Lorie: What do you like best about Reedley?
Nicole: Without a doubt, the thing I like best about Reedley is the people. We are incredibly diverse, and that rich diversity makes us strong. We are home to Reedley College, which brings us young, bright folks. We are home to three well known retirement villages, which brings us older, wiser, civic-minded people. We have young families coming for our wonderful K-12 system and low crime rate. We have wealthy, long-standing families and poor farm worker families. Yet, while we have so many different worlds coming together in Reedley, the entire community seems to have the same pioneer sense – strong spirited and fiercely independent, yet kind-hearted and neighborly for those in need. All of our diversity keeps us continually looking at things from new viewpoints. I think that is why Reedley has been able to keep up in a world that is continually changing.
Lorie: What do you think are Reedley’s selling points for tourism?
Nicole: Reedley has so many fantastic tourism draws. We have two inland sandy beaches that attract hundreds of tourists on hot summer days for boating, floating on inner tubes, and relaxing under shade trees by the water. Reedley’s G Street in Downtown is home to numerous yummy restaurants and quaint boutiques. It is also home to the Reedley Opera House, a historic theater building where the River City Theater Company performs professional-quality musicals and plays year-round. For the agri-tourist, no visit would be complete without visiting the Wednesday night farmer’s market in Downtown, or one of the many roadside fruit stands. And for aviation fans, Reedley Municipal Airport provides quick access and newly restored runways and taxiways.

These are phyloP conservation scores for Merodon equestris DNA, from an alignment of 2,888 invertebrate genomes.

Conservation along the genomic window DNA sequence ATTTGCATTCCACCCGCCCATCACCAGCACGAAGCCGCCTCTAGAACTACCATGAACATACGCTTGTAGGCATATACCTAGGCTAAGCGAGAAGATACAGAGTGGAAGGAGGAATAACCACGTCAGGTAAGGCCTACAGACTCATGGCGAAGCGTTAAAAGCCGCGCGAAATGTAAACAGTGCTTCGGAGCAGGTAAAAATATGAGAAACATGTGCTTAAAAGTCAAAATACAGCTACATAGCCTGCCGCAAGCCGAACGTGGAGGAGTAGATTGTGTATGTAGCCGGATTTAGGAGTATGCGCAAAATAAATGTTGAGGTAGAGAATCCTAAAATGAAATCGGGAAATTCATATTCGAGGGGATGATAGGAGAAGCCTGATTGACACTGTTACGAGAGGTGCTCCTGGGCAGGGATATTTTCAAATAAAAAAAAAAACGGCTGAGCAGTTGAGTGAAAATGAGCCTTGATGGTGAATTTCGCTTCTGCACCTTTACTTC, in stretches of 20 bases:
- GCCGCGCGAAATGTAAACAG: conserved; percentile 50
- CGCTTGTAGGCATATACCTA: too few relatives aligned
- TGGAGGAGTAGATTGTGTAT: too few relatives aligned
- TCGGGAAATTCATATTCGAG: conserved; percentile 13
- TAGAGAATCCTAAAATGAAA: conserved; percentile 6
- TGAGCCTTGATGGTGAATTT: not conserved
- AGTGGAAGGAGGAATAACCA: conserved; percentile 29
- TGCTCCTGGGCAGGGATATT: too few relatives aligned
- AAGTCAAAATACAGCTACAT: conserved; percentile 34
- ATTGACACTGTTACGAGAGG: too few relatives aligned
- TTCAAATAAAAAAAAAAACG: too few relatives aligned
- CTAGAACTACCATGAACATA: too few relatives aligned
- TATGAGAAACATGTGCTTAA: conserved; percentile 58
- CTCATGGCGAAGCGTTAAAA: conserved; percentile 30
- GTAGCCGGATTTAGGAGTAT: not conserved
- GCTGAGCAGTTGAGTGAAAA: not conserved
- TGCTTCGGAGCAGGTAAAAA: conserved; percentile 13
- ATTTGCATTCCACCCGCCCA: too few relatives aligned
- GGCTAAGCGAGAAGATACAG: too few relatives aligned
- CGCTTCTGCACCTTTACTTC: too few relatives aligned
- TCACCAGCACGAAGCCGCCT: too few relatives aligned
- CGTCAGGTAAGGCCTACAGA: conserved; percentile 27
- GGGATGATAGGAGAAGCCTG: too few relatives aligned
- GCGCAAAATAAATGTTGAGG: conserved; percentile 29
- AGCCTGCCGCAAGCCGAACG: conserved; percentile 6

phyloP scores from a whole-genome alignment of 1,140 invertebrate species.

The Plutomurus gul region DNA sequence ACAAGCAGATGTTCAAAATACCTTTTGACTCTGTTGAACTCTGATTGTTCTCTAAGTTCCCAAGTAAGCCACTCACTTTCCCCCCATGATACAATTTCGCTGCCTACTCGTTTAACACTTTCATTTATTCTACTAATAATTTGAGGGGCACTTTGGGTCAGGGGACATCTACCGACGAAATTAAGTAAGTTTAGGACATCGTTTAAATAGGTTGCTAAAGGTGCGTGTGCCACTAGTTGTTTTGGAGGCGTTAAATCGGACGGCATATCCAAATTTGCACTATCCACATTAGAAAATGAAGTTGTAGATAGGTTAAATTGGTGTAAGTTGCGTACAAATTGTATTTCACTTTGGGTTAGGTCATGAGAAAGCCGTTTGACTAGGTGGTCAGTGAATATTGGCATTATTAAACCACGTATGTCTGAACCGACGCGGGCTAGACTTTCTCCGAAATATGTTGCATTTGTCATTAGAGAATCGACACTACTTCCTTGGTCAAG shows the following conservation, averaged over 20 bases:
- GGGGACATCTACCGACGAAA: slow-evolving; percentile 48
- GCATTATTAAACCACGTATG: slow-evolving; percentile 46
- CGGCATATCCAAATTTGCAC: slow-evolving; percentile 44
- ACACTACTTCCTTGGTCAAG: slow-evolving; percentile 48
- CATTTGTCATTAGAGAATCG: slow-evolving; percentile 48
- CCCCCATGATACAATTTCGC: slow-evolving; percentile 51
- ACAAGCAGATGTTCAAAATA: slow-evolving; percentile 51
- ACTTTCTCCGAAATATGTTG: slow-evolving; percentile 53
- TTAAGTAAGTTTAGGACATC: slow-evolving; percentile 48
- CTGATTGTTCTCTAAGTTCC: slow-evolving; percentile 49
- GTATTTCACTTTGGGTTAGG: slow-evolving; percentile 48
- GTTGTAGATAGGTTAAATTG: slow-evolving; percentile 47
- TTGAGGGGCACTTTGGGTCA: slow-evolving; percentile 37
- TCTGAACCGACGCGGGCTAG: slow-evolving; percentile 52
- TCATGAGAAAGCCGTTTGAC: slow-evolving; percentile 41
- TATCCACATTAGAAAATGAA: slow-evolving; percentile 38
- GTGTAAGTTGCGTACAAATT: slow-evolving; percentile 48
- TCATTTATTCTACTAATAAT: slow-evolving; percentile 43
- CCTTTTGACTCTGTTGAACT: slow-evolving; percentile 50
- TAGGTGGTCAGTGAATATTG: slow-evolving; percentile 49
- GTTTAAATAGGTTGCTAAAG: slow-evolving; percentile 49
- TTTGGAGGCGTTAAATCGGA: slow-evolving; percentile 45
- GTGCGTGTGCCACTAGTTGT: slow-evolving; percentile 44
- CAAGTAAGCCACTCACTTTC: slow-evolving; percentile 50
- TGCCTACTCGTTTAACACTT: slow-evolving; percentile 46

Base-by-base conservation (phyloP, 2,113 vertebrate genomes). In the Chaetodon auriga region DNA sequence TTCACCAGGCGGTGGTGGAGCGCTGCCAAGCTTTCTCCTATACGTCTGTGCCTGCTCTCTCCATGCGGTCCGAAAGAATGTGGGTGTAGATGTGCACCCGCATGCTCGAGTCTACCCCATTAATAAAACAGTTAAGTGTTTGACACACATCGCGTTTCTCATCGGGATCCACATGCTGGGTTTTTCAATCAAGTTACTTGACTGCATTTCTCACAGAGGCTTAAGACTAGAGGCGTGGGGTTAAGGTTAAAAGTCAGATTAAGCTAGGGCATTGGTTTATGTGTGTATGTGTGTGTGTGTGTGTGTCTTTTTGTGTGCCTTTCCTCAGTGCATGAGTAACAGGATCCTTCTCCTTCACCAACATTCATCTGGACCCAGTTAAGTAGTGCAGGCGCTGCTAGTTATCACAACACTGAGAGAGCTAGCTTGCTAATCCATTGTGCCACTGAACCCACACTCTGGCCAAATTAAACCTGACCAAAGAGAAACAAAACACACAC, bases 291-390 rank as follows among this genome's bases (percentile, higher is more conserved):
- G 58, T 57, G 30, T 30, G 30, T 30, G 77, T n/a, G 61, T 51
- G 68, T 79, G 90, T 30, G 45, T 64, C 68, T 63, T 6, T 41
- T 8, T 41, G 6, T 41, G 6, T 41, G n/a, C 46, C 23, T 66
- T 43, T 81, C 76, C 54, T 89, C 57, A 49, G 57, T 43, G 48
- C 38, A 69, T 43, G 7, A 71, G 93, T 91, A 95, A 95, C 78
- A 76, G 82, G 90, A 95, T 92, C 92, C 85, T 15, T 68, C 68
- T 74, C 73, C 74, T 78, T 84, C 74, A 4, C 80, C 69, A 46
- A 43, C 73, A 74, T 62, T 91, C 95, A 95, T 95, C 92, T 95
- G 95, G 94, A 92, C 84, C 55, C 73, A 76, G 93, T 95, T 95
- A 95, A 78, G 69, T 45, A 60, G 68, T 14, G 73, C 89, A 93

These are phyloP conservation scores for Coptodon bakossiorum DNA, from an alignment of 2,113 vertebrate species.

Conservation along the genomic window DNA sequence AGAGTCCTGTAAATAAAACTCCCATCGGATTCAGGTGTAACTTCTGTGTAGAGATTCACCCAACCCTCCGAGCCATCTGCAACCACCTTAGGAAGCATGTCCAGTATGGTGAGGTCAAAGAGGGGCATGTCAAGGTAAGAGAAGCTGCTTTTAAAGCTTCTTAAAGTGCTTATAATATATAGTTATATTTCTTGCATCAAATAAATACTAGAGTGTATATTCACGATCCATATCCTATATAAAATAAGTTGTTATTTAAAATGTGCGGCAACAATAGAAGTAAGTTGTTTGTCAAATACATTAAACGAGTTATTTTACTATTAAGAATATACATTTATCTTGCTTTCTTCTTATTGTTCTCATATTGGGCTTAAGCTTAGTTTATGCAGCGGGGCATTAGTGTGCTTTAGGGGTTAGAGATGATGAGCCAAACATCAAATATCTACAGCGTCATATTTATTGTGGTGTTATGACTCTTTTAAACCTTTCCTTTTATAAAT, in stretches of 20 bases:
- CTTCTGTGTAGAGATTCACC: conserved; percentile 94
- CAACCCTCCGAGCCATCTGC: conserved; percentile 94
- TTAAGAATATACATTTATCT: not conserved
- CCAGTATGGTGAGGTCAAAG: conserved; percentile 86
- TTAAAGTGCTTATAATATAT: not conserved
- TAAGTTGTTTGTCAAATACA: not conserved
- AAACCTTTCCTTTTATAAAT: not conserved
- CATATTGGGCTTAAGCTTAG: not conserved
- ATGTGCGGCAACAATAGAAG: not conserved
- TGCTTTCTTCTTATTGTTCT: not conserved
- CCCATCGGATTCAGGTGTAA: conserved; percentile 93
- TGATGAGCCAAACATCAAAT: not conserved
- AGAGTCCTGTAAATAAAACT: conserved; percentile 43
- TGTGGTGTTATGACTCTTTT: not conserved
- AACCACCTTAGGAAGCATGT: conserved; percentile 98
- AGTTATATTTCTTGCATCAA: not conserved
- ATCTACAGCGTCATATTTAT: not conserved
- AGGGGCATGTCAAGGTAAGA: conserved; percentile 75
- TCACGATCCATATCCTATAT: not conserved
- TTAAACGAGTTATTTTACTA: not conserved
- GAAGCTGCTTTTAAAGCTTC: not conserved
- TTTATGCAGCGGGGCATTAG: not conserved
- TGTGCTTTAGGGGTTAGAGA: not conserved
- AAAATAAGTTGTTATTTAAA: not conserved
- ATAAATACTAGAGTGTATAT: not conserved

Lorie: In what ways would you like to see Reedley grow?
Nicole: Like most cities in the Central Valley, it is going to be critically important that City Hall make itself open and helpful for new industry looking to relocate into the Central Valley. For over a hundred years, agriculture and its related industry has been the dominant industry in Reedley. Between the economic downturn, stringent laws, unanswered immigration dilemmas, and a host of other ills, agriculture has taken a beating. If Reedley is going to continue on into the future as a thriving city, we must diversify our industry and be open to different types of commercial and retail business. This isn’t to say that we turn our backs on agriculture, but rather, that we strengthen our economy which will ultimately help agriculture in the Valley.
Lorie: How are you & the City dealing with the current economy?
Nicole: It’s no secret that the economic turmoil around the country has hit California cities particularly hard. Reedley has been able to weather the economic storm through a variety of means, including asking its employees to “give back” wages and benefits, implement furloughs, lay off staff in 2009 and 2010, and implement dramatic cost-cutting measures.
We’d like to thank Nicole for chatting with us and we hope to speak with her often.